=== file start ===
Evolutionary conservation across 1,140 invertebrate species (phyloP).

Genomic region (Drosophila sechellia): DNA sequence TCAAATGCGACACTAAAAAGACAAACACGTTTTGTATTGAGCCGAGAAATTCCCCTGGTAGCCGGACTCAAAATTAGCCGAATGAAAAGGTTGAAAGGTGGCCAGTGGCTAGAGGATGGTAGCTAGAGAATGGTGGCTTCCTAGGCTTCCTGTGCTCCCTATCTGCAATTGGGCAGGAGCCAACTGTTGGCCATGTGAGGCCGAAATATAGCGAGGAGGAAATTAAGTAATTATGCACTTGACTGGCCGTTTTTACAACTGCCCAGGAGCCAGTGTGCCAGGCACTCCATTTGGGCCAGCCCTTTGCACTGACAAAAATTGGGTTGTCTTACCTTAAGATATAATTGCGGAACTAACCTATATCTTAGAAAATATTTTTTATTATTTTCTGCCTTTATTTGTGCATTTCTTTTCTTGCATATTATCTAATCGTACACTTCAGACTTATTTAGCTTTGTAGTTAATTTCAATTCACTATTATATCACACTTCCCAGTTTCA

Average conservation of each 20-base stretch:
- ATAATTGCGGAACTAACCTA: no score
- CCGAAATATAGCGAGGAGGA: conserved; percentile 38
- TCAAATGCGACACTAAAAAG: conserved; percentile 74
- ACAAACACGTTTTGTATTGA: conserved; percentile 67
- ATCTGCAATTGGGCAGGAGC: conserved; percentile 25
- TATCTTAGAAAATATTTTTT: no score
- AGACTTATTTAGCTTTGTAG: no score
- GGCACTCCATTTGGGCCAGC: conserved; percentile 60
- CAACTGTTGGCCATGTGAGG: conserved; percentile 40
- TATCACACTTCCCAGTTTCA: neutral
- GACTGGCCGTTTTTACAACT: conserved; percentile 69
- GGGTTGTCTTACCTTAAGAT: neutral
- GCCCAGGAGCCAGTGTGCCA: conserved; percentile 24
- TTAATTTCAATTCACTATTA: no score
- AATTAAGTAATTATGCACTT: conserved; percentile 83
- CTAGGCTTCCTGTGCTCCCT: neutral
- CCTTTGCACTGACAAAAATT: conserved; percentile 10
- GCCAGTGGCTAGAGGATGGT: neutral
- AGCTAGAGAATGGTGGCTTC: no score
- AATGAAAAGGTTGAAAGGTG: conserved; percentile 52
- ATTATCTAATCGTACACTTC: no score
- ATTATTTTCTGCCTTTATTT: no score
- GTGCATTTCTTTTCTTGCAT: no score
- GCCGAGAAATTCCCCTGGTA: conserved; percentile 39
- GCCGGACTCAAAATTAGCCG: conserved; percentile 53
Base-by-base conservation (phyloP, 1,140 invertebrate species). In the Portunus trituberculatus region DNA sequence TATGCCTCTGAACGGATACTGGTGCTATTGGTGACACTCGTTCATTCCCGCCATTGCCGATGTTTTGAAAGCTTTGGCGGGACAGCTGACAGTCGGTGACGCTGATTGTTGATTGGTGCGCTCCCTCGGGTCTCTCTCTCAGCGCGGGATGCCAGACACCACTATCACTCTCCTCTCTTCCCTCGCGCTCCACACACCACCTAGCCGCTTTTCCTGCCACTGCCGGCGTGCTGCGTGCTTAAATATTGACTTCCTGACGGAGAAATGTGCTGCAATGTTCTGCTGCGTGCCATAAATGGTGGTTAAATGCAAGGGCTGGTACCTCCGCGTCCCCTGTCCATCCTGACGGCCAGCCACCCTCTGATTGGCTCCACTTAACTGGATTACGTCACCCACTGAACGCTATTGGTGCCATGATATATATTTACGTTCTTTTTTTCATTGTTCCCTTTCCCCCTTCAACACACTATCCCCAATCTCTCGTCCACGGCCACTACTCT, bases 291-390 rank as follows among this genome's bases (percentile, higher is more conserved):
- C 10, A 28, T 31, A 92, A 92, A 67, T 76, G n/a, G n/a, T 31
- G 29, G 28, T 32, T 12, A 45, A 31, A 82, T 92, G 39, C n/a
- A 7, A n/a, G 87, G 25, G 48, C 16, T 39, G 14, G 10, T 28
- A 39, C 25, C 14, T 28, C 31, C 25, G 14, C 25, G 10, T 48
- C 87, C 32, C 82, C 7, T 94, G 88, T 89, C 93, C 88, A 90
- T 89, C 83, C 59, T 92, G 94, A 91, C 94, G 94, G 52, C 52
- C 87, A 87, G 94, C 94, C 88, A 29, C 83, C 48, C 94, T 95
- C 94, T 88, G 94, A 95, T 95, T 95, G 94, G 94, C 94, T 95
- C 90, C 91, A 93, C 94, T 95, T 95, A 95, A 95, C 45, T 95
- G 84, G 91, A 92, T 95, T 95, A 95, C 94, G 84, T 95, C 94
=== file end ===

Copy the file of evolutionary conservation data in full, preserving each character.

Evolutionary conservation across 1,140 invertebrate species (phyloP).

Genomic region (Drosophila sechellia): DNA sequence TCAAATGCGACACTAAAAAGACAAACACGTTTTGTATTGAGCCGAGAAATTCCCCTGGTAGCCGGACTCAAAATTAGCCGAATGAAAAGGTTGAAAGGTGGCCAGTGGCTAGAGGATGGTAGCTAGAGAATGGTGGCTTCCTAGGCTTCCTGTGCTCCCTATCTGCAATTGGGCAGGAGCCAACTGTTGGCCATGTGAGGCCGAAATATAGCGAGGAGGAAATTAAGTAATTATGCACTTGACTGGCCGTTTTTACAACTGCCCAGGAGCCAGTGTGCCAGGCACTCCATTTGGGCCAGCCCTTTGCACTGACAAAAATTGGGTTGTCTTACCTTAAGATATAATTGCGGAACTAACCTATATCTTAGAAAATATTTTTTATTATTTTCTGCCTTTATTTGTGCATTTCTTTTCTTGCATATTATCTAATCGTACACTTCAGACTTATTTAGCTTTGTAGTTAATTTCAATTCACTATTATATCACACTTCCCAGTTTCA

Average conservation of each 20-base stretch:
- ATAATTGCGGAACTAACCTA: no score
- CCGAAATATAGCGAGGAGGA: conserved; percentile 38
- TCAAATGCGACACTAAAAAG: conserved; percentile 74
- ACAAACACGTTTTGTATTGA: conserved; percentile 67
- ATCTGCAATTGGGCAGGAGC: conserved; percentile 25
- TATCTTAGAAAATATTTTTT: no score
- AGACTTATTTAGCTTTGTAG: no score
- GGCACTCCATTTGGGCCAGC: conserved; percentile 60
- CAACTGTTGGCCATGTGAGG: conserved; percentile 40
- TATCACACTTCCCAGTTTCA: neutral
- GACTGGCCGTTTTTACAACT: conserved; percentile 69
- GGGTTGTCTTACCTTAAGAT: neutral
- GCCCAGGAGCCAGTGTGCCA: conserved; percentile 24
- TTAATTTCAATTCACTATTA: no score
- AATTAAGTAATTATGCACTT: conserved; percentile 83
- CTAGGCTTCCTGTGCTCCCT: neutral
- CCTTTGCACTGACAAAAATT: conserved; percentile 10
- GCCAGTGGCTAGAGGATGGT: neutral
- AGCTAGAGAATGGTGGCTTC: no score
- AATGAAAAGGTTGAAAGGTG: conserved; percentile 52
- ATTATCTAATCGTACACTTC: no score
- ATTATTTTCTGCCTTTATTT: no score
- GTGCATTTCTTTTCTTGCAT: no score
- GCCGAGAAATTCCCCTGGTA: conserved; percentile 39
- GCCGGACTCAAAATTAGCCG: conserved; percentile 53
Base-by-base conservation (phyloP, 1,140 invertebrate species). In the Portunus trituberculatus region DNA sequence TATGCCTCTGAACGGATACTGGTGCTATTGGTGACACTCGTTCATTCCCGCCATTGCCGATGTTTTGAAAGCTTTGGCGGGACAGCTGACAGTCGGTGACGCTGATTGTTGATTGGTGCGCTCCCTCGGGTCTCTCTCTCAGCGCGGGATGCCAGACACCACTATCACTCTCCTCTCTTCCCTCGCGCTCCACACACCACCTAGCCGCTTTTCCTGCCACTGCCGGCGTGCTGCGTGCTTAAATATTGACTTCCTGACGGAGAAATGTGCTGCAATGTTCTGCTGCGTGCCATAAATGGTGGTTAAATGCAAGGGCTGGTACCTCCGCGTCCCCTGTCCATCCTGACGGCCAGCCACCCTCTGATTGGCTCCACTTAACTGGATTACGTCACCCACTGAACGCTATTGGTGCCATGATATATATTTACGTTCTTTTTTTCATTGTTCCCTTTCCCCCTTCAACACACTATCCCCAATCTCTCGTCCACGGCCACTACTCT, bases 291-390 rank as follows among this genome's bases (percentile, higher is more conserved):
- C 10, A 28, T 31, A 92, A 92, A 67, T 76, G n/a, G n/a, T 31
- G 29, G 28, T 32, T 12, A 45, A 31, A 82, T 92, G 39, C n/a
- A 7, A n/a, G 87, G 25, G 48, C 16, T 39, G 14, G 10, T 28
- A 39, C 25, C 14, T 28, C 31, C 25, G 14, C 25, G 10, T 48
- C 87, C 32, C 82, C 7, T 94, G 88, T 89, C 93, C 88, A 90
- T 89, C 83, C 59, T 92, G 94, A 91, C 94, G 94, G 52, C 52
- C 87, A 87, G 94, C 94, C 88, A 29, C 83, C 48, C 94, T 95
- C 94, T 88, G 94, A 95, T 95, T 95, G 94, G 94, C 94, T 95
- C 90, C 91, A 93, C 94, T 95, T 95, A 95, A 95, C 45, T 95
- G 84, G 91, A 92, T 95, T 95, A 95, C 94, G 84, T 95, C 94